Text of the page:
Nice truck attacker visited site twice before attack
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Nice truck attacker visited site twice before attack

Contradicting family claims, some witnesses say Mohamed Lahouaiej-Bouhlel, 31, had shown signs of being religious

A woman reacts after she found out the death of her grandson as she still searches for her daughter at the Pasteur hospital in Nice on July 16, 2016.(AFP PHOTO / ANNE-CHRISTINE POUJOULAT)
A woman reacts after she found out the death of her grandson as she still searches for her daughter at the Pasteur hospital in Nice on July 16, 2016.(AFP PHOTO / ANNE-CHRISTINE POUJOULAT)

Tunisian attacker Mohamed Lahouaiej-Bouhlel visited the Nice promenade with his rented truck on the two days before he rammed the vehicle into a crowd, killing 84, a source close to the investigation said Sunday.

The source said police had questioned hundreds of people since Thursday night’s attack, several of whom said Lahouaiej-Bouhlel did show signs of being religious.

French authorities have said the terrorist became radicalized “very quickly,” and some of his family and friends had previously said he smoked, drank and never went to the mosque.

While he had a record of being a petty criminal, Lahouaiej-Bouhlel had never appeared on the radar of intelligence services for links to radical Islam.

Interior Minister Bernard Cazeneuve said Saturday the father of three “seemed to have been radicalized very quickly, from what his friends and family” have told police.

Several people have told police that Lahouaiej-Bouhlel, 31, had shown signs of being religious, despite previous reports to the contrary, said a source close to the investigation.

An ID card in the name of terror suspect Mohamed Lahouaiej-Bouhlel, alleged to have killed more than 80 people in Nice on July 14, 2016 (Courtesy)
An ID card in the name of terror suspect Mohamed Lahouaiej-Bouhlel, alleged to have killed more than 80 people in Nice on July 14, 2016 (Courtesy)

People who went to the same gym as Lahouaiej-Bouhlel — where he did salsa dancing and lifted weights — described him as “conceited” and someone who “would flirt with anything that moved.”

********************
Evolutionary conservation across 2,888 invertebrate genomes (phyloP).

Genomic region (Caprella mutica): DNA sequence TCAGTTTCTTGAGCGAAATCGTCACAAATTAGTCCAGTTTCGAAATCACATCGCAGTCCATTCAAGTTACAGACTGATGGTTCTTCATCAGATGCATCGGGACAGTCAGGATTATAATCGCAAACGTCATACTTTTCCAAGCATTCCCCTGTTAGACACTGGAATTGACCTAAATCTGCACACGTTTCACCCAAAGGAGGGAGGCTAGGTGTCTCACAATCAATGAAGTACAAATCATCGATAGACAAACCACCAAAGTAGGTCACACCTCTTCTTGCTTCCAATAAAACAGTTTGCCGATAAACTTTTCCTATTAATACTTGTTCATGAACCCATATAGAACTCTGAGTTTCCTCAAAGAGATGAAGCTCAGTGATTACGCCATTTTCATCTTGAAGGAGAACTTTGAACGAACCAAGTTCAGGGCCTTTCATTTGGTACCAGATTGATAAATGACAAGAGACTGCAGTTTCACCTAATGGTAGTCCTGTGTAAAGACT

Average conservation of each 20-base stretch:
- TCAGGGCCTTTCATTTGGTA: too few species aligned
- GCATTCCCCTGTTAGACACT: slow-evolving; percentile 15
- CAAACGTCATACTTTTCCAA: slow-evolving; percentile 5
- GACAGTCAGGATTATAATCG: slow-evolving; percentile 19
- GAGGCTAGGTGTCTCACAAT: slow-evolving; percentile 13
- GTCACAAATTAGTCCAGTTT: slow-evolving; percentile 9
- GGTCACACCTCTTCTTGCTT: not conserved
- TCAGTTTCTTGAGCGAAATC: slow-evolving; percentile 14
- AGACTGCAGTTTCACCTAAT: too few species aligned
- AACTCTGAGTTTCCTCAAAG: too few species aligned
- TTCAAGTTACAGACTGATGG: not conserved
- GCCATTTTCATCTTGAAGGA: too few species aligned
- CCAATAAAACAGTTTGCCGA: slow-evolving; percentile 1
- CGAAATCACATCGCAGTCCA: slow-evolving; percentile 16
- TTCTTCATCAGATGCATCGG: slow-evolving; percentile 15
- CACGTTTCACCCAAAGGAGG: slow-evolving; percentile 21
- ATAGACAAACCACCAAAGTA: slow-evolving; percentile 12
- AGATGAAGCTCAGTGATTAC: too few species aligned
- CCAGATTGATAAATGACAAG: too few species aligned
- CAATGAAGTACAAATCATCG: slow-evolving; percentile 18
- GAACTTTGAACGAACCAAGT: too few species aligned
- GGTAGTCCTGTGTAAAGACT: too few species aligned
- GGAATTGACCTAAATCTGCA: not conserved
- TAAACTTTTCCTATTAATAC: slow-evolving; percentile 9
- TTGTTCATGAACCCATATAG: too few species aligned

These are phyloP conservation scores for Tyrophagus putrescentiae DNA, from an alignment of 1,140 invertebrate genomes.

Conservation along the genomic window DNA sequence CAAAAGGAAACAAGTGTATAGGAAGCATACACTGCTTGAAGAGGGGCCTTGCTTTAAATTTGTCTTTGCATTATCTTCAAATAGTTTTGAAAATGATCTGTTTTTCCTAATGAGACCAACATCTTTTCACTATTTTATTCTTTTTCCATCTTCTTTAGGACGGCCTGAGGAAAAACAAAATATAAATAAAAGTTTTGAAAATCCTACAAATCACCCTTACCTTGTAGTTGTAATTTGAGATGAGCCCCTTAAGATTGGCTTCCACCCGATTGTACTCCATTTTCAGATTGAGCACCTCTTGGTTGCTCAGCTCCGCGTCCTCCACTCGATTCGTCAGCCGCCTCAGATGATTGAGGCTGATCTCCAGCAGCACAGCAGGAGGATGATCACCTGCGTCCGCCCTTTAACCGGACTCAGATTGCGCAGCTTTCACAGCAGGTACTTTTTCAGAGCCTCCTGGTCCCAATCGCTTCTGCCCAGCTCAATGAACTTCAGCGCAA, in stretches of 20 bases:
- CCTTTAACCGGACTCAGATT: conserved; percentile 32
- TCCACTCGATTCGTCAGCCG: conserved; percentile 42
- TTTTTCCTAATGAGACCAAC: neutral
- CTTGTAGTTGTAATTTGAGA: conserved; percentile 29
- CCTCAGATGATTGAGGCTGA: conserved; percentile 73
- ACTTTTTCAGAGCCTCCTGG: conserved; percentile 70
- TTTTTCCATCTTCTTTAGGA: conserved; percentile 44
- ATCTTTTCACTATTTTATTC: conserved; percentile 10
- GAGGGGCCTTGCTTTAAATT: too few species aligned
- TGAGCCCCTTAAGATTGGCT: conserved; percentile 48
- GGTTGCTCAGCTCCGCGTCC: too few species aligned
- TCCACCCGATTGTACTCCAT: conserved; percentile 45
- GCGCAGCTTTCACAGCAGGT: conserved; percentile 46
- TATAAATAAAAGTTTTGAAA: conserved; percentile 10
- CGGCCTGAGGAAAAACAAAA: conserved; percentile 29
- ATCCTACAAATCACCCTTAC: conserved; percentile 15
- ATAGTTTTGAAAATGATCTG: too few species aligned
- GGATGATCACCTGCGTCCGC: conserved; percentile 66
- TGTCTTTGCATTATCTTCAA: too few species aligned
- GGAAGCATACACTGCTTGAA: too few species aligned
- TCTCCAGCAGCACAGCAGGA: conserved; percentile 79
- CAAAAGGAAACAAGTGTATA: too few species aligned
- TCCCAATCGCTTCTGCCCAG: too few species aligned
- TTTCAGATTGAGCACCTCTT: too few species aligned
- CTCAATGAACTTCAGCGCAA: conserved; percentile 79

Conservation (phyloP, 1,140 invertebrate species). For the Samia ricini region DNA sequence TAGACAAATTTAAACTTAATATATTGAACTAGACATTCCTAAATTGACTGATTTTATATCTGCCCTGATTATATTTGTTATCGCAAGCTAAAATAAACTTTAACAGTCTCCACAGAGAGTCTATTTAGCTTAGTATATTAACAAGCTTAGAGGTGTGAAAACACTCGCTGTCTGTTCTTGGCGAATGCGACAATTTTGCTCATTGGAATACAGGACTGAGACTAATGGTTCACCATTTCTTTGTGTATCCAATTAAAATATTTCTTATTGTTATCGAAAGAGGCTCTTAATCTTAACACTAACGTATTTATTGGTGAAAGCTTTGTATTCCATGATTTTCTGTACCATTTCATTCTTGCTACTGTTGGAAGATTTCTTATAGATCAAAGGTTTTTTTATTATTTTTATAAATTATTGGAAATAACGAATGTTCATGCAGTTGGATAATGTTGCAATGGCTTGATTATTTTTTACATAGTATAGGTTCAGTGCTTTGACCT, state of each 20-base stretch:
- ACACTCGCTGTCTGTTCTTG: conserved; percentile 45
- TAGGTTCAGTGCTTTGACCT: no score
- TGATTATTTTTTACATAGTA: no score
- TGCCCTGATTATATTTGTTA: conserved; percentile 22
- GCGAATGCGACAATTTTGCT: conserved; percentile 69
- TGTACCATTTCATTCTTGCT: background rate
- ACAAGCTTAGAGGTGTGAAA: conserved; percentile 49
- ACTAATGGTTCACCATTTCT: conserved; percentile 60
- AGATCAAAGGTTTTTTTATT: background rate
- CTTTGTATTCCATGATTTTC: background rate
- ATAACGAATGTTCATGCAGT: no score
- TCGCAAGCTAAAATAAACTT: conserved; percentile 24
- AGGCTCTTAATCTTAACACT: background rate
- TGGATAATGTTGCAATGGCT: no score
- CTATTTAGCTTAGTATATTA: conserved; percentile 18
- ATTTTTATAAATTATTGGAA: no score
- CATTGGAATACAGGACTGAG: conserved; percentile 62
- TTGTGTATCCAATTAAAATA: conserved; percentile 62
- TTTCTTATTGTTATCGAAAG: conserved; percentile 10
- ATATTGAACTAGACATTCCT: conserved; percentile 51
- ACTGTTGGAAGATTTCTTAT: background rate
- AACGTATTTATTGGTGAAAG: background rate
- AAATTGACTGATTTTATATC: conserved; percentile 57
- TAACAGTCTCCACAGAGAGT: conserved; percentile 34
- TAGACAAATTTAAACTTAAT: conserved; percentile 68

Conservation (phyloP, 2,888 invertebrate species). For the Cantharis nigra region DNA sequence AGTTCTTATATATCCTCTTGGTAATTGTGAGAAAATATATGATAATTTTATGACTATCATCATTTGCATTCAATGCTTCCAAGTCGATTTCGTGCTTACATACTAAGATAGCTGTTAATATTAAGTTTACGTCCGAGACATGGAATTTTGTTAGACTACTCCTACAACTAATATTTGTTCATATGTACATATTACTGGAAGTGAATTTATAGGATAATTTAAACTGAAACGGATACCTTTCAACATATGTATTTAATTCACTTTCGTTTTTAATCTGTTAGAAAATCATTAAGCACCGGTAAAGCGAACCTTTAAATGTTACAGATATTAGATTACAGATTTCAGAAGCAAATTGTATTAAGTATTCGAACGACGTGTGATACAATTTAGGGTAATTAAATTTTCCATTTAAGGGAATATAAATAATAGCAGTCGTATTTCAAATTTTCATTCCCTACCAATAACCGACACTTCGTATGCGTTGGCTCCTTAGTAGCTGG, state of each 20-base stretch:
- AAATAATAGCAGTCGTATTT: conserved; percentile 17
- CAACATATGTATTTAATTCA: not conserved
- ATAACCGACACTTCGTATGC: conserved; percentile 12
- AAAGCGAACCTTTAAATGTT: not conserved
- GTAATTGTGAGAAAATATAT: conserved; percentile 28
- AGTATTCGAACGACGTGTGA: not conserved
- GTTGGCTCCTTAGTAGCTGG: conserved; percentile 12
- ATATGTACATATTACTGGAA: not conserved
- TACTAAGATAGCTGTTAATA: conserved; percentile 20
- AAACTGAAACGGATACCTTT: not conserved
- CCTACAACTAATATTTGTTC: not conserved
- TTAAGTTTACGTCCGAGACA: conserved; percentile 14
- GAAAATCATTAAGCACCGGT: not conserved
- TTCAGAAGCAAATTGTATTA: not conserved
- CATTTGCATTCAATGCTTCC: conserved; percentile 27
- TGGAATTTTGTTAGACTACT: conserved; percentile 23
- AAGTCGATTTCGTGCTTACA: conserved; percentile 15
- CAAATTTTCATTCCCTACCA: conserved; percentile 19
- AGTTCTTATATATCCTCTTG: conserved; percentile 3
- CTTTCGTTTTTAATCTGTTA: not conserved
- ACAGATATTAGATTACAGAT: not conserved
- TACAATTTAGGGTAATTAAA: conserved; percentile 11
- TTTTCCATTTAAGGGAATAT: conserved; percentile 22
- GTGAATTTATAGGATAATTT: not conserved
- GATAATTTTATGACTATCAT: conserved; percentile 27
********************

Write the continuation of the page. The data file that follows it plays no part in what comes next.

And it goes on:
Neighbors described the attacker as volatile, prone to drinking and womanizing, and in the process of getting a divorce. His father, in Tunisia, said his son did not pray or fast for Ramadan, the Muslim holy month.

The Islamic State group claimed responsibility for the killings, saying that one of its “soldiers” carried out the attack “in response to calls to target nations of coalition states that are fighting (IS).”

French officials did not dispute the claim but they have not provided concrete evidence of a connection.

A man holds a missing person poster outside Pasteur hospital in the French riviera town of Nice on July 16, 2016, after the July 14 truck attack that killed 84 people in Nice on France's national holiday.(AFP PHOTO / ANNE-CHRISTINE POUJOULAT)
A man holds a missing person poster outside Pasteur hospital in the French riviera town of Nice on July 16, 2016, after the July 14 truck attack that killed 84 people in Nice on France’s national holiday.(AFP PHOTO / ANNE-CHRISTINE POUJOULAT)

Cazeneuve described the massacre as a “a new kind of attack” which highlighted “the extreme difficulty of the anti-terrorism fight.”

“We are now confronted with individuals open to IS’s message to engage in extremely violent actions without necessarily having been trained or having the weapons to carry out a mass (casualty) attack,” he said.

Mangled bodies were left strewn across the storied seafront, including children, in the grisly attack.

In Nice, many people were still desperately looking for news of their loved ones among the dead and 121 still hospitalized.

“We have no news, neither good nor bad,” said Lithuanian Johanna, who was looking for her two friends, aged 20.

Juliette Meadel, state secretary for victims’ support, conceded the process was “long and cruel.”

At least 10 children were among the dead as well as tourists from the United States, Russia, Ukraine, Switzerland and Germany.

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